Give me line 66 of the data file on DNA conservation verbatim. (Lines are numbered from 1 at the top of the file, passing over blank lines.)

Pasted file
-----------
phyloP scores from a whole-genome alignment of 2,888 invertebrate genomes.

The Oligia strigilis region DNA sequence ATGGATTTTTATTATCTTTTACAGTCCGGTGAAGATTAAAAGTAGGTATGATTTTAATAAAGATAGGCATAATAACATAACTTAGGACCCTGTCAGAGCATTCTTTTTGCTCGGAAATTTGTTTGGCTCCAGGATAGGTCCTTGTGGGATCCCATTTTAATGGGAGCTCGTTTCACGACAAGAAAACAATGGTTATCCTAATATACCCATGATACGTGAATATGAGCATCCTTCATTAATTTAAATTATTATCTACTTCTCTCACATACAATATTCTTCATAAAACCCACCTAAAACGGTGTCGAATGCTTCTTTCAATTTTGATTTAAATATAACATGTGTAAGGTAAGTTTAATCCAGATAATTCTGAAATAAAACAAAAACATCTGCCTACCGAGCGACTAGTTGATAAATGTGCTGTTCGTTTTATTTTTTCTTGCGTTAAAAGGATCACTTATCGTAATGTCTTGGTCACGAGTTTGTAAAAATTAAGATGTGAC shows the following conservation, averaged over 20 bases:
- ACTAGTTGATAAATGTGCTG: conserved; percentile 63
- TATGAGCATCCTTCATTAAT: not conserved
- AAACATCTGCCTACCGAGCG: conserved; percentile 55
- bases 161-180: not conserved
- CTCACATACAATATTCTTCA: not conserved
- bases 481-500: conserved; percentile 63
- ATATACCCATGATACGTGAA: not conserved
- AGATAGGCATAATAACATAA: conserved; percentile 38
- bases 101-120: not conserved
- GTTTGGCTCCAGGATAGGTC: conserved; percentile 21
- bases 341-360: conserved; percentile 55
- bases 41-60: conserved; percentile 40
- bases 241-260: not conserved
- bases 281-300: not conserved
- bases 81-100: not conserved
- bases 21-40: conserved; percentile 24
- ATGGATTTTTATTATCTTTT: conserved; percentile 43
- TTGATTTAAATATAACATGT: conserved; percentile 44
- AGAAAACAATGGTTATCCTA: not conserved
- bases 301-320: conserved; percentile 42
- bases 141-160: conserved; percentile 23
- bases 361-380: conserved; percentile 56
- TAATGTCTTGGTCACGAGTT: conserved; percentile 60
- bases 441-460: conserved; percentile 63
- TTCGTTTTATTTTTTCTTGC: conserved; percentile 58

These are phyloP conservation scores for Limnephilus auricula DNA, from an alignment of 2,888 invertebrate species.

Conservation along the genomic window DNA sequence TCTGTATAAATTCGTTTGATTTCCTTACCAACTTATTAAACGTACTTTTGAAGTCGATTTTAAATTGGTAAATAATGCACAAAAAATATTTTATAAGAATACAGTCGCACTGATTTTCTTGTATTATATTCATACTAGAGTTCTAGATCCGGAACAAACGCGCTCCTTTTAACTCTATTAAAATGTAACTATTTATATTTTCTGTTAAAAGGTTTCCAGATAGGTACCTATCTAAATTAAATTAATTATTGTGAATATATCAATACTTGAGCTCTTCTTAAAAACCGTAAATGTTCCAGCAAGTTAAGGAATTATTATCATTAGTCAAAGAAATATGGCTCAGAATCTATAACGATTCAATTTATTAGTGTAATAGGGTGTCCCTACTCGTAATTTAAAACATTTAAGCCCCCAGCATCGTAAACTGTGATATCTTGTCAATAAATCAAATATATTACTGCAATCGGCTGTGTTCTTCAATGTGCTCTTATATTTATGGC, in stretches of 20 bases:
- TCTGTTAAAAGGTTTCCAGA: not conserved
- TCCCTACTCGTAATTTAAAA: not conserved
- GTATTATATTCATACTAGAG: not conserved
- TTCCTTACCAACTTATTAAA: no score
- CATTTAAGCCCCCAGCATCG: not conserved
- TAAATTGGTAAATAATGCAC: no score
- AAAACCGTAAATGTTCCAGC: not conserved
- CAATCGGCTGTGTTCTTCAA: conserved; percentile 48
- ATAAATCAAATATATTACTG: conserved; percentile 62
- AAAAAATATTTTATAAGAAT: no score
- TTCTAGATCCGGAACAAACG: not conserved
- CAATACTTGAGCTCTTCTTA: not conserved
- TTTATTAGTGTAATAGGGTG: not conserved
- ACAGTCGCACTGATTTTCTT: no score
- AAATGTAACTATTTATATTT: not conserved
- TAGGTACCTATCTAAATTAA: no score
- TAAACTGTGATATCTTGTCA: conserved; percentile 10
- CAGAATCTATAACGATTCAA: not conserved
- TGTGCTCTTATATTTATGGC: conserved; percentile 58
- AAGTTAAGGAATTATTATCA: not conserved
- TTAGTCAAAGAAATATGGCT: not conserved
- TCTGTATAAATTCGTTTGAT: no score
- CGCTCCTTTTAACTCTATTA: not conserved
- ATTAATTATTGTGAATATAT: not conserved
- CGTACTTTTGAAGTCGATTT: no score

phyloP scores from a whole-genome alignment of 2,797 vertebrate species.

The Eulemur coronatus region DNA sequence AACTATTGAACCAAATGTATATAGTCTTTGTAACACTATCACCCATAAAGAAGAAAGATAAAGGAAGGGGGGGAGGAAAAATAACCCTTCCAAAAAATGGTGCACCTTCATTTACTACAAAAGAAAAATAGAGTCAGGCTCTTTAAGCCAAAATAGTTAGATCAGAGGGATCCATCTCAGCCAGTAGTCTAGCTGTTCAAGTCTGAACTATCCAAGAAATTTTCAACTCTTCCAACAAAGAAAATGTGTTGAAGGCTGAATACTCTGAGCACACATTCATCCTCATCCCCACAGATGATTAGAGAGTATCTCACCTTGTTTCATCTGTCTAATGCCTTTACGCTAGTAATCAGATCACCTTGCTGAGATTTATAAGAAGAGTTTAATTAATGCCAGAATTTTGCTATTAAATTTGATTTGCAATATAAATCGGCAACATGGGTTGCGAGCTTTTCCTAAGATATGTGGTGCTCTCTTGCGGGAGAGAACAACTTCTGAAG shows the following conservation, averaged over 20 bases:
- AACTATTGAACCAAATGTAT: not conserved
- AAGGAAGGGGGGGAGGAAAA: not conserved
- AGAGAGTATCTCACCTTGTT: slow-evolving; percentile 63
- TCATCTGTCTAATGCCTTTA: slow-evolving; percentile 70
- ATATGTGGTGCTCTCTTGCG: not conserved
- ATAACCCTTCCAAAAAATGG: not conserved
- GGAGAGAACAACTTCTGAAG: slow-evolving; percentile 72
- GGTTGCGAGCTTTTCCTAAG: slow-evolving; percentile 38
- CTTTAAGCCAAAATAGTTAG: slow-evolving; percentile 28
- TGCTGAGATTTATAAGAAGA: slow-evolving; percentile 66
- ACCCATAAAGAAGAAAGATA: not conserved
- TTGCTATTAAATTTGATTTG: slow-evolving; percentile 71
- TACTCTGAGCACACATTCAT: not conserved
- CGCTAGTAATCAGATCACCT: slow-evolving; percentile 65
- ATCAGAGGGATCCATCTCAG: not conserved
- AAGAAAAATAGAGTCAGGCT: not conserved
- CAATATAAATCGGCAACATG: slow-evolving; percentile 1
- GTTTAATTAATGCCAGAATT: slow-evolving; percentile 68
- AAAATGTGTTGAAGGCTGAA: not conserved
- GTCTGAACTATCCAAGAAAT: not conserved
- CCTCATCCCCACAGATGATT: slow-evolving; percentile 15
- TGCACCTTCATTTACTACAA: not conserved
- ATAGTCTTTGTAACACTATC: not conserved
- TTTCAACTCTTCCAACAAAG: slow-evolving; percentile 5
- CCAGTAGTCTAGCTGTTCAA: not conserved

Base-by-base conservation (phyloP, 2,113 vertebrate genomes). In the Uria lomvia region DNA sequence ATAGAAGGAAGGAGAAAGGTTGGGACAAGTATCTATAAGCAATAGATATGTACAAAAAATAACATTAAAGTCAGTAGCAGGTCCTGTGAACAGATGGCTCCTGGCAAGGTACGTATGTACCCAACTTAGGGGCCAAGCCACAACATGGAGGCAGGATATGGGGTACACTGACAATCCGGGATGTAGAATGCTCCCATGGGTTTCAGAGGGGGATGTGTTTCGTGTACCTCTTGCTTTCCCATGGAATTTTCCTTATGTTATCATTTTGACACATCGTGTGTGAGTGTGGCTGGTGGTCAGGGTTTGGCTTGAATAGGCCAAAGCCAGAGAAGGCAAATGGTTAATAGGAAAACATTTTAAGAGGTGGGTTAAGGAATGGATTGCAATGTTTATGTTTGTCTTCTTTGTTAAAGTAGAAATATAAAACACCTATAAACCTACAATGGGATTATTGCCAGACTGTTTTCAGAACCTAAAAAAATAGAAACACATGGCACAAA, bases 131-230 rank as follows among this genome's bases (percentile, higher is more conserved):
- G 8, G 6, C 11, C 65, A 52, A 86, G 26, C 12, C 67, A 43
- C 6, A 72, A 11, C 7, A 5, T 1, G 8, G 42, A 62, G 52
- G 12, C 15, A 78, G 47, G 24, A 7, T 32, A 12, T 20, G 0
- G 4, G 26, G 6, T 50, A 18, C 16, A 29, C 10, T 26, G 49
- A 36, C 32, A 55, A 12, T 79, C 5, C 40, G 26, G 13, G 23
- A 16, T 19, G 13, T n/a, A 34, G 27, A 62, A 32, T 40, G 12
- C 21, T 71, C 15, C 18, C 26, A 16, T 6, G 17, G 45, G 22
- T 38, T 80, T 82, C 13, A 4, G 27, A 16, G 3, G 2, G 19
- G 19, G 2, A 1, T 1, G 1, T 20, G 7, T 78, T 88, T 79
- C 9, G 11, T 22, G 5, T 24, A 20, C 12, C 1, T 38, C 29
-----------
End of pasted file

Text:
- TGCTGAGATTTATAAGAAGA: slow-evolving; percentile 66